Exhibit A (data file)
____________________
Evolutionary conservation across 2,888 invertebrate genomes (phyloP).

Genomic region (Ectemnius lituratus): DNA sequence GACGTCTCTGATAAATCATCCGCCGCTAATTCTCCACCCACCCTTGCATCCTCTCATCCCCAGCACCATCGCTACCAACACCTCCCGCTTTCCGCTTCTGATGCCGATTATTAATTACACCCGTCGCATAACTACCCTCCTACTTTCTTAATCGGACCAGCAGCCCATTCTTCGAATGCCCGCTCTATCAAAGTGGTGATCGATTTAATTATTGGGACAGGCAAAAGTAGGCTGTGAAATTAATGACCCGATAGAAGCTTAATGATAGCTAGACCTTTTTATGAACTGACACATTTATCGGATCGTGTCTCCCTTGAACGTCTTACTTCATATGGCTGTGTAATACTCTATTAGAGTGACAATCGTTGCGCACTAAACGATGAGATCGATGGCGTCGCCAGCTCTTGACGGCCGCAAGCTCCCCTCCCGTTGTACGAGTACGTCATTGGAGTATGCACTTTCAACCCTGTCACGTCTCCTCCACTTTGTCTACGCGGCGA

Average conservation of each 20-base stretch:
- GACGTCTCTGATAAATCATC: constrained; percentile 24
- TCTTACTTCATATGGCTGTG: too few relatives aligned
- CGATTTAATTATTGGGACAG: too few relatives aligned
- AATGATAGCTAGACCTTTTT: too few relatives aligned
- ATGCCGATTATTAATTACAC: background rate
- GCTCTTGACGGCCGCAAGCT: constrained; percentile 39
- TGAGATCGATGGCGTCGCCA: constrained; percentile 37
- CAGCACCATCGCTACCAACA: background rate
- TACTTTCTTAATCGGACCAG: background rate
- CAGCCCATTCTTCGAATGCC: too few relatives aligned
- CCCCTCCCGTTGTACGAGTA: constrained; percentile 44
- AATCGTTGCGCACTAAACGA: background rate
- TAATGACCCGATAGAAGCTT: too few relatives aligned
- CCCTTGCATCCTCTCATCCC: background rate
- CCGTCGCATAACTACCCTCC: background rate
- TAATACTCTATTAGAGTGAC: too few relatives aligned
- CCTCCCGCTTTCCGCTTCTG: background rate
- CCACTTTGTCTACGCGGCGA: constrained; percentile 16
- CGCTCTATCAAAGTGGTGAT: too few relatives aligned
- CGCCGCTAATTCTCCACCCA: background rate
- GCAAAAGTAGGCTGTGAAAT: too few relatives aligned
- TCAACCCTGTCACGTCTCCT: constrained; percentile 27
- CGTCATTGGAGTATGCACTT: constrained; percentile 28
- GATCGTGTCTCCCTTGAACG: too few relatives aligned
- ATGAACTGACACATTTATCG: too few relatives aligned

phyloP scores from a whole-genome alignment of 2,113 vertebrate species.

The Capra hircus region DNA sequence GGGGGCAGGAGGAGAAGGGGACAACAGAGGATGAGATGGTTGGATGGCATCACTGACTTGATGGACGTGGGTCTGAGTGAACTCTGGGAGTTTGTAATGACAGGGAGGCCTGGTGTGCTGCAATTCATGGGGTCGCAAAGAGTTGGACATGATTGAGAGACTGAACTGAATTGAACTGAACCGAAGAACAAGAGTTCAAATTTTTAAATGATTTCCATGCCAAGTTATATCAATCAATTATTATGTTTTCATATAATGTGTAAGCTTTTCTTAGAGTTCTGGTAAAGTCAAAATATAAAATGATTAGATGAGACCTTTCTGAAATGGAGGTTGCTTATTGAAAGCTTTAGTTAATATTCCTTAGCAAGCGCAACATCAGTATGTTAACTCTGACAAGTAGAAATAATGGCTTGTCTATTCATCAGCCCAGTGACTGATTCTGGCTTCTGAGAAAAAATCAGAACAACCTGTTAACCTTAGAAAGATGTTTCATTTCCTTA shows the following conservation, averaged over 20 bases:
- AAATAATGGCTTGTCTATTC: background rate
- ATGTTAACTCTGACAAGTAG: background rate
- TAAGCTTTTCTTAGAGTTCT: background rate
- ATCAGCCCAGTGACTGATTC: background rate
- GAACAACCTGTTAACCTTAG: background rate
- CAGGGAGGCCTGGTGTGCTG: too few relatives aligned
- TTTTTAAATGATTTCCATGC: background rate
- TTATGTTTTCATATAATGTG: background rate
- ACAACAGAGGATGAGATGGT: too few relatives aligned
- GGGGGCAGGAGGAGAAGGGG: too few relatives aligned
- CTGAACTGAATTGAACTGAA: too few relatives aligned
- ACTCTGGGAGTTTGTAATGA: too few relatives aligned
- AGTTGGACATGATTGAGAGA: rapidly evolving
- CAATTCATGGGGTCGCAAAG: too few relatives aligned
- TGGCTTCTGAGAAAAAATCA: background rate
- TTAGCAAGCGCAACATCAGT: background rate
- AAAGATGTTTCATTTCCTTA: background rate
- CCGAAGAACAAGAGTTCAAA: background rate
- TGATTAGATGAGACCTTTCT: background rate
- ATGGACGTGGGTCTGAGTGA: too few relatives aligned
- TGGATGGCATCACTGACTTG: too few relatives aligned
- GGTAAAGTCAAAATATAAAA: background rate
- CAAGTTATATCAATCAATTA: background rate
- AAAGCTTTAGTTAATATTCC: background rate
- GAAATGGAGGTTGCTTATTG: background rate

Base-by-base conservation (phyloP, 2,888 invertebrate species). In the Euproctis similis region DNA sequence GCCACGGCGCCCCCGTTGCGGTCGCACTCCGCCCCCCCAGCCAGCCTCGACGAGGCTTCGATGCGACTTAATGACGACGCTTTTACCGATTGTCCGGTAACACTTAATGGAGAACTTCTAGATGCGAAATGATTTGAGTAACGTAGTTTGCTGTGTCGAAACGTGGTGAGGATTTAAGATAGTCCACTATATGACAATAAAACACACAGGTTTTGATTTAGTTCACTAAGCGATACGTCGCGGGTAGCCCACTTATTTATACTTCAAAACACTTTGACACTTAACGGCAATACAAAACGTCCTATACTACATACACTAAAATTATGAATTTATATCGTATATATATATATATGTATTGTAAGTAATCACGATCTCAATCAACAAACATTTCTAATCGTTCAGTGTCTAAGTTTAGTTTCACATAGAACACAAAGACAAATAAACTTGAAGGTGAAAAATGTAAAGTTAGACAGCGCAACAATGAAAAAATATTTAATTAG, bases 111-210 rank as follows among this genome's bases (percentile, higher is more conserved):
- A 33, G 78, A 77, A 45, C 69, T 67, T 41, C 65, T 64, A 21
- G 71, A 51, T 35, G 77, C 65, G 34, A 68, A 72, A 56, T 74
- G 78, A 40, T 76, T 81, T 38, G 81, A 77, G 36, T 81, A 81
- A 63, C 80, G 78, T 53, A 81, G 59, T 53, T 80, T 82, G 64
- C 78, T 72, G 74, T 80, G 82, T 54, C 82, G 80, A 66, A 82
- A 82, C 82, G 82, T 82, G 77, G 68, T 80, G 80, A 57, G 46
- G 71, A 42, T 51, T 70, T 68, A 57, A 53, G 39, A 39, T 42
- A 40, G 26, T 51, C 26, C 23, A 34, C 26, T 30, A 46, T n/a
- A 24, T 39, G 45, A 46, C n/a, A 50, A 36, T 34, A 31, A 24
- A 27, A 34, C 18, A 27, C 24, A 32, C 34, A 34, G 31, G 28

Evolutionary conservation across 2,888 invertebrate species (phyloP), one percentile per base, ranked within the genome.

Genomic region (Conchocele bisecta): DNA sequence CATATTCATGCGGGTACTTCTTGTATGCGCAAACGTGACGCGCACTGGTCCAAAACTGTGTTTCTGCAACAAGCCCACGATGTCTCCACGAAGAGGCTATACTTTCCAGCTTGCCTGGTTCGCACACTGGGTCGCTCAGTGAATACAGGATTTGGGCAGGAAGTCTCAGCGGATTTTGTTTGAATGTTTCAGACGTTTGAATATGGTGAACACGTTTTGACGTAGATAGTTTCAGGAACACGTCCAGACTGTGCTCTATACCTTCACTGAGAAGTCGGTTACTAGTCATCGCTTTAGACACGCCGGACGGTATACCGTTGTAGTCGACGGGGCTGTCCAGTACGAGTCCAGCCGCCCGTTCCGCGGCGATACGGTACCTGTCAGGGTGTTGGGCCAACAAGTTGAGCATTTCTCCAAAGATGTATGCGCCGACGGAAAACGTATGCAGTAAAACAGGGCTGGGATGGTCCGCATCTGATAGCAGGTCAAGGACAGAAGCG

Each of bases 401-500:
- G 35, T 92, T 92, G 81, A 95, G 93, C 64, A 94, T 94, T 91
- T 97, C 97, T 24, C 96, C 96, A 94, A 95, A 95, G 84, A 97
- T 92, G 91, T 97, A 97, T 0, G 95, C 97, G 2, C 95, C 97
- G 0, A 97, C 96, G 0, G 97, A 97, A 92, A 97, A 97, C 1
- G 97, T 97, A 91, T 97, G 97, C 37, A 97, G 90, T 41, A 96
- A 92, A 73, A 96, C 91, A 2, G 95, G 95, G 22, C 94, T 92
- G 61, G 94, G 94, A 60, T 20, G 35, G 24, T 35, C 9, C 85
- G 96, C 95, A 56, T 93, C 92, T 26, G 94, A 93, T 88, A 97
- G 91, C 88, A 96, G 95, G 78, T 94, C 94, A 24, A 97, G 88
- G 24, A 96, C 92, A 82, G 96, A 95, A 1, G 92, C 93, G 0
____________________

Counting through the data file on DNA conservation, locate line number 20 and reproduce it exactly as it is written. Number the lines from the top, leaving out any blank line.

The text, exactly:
- CCTCCCGCTTTCCGCTTCTG: background rate